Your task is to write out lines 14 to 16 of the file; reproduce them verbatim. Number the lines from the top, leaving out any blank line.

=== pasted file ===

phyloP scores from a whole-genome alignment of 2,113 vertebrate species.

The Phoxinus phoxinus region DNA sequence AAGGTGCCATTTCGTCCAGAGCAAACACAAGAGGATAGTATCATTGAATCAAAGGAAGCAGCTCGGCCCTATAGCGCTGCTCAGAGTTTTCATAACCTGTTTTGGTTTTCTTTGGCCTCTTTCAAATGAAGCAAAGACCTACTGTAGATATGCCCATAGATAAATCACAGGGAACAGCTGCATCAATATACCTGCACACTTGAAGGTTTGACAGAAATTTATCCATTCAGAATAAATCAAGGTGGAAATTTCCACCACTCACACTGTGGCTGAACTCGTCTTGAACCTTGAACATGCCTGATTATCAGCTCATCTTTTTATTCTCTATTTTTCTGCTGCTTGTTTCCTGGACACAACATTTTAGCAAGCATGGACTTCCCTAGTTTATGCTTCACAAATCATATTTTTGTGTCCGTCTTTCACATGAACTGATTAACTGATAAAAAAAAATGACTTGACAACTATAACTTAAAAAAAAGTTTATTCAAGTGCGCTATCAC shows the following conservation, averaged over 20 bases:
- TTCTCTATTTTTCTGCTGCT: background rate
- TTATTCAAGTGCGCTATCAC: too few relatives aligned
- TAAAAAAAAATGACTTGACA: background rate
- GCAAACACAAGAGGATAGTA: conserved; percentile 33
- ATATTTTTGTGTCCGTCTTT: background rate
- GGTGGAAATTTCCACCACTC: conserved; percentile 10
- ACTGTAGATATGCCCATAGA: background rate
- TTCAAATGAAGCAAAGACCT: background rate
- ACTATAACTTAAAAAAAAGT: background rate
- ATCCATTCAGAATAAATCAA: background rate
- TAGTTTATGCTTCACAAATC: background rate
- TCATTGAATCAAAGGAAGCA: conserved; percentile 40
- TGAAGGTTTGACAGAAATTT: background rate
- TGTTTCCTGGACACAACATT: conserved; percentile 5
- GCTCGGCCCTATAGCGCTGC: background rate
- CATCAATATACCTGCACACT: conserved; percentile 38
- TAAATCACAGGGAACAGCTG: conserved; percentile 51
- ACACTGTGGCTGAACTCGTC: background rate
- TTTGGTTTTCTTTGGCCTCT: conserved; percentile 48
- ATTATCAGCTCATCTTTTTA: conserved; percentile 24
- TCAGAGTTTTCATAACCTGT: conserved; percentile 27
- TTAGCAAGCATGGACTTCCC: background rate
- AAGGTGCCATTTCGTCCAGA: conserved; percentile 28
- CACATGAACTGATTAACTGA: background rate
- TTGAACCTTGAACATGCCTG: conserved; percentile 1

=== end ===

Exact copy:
- TCATTGAATCAAAGGAAGCA: conserved; percentile 40
- TGAAGGTTTGACAGAAATTT: background rate
- TGTTTCCTGGACACAACATT: conserved; percentile 5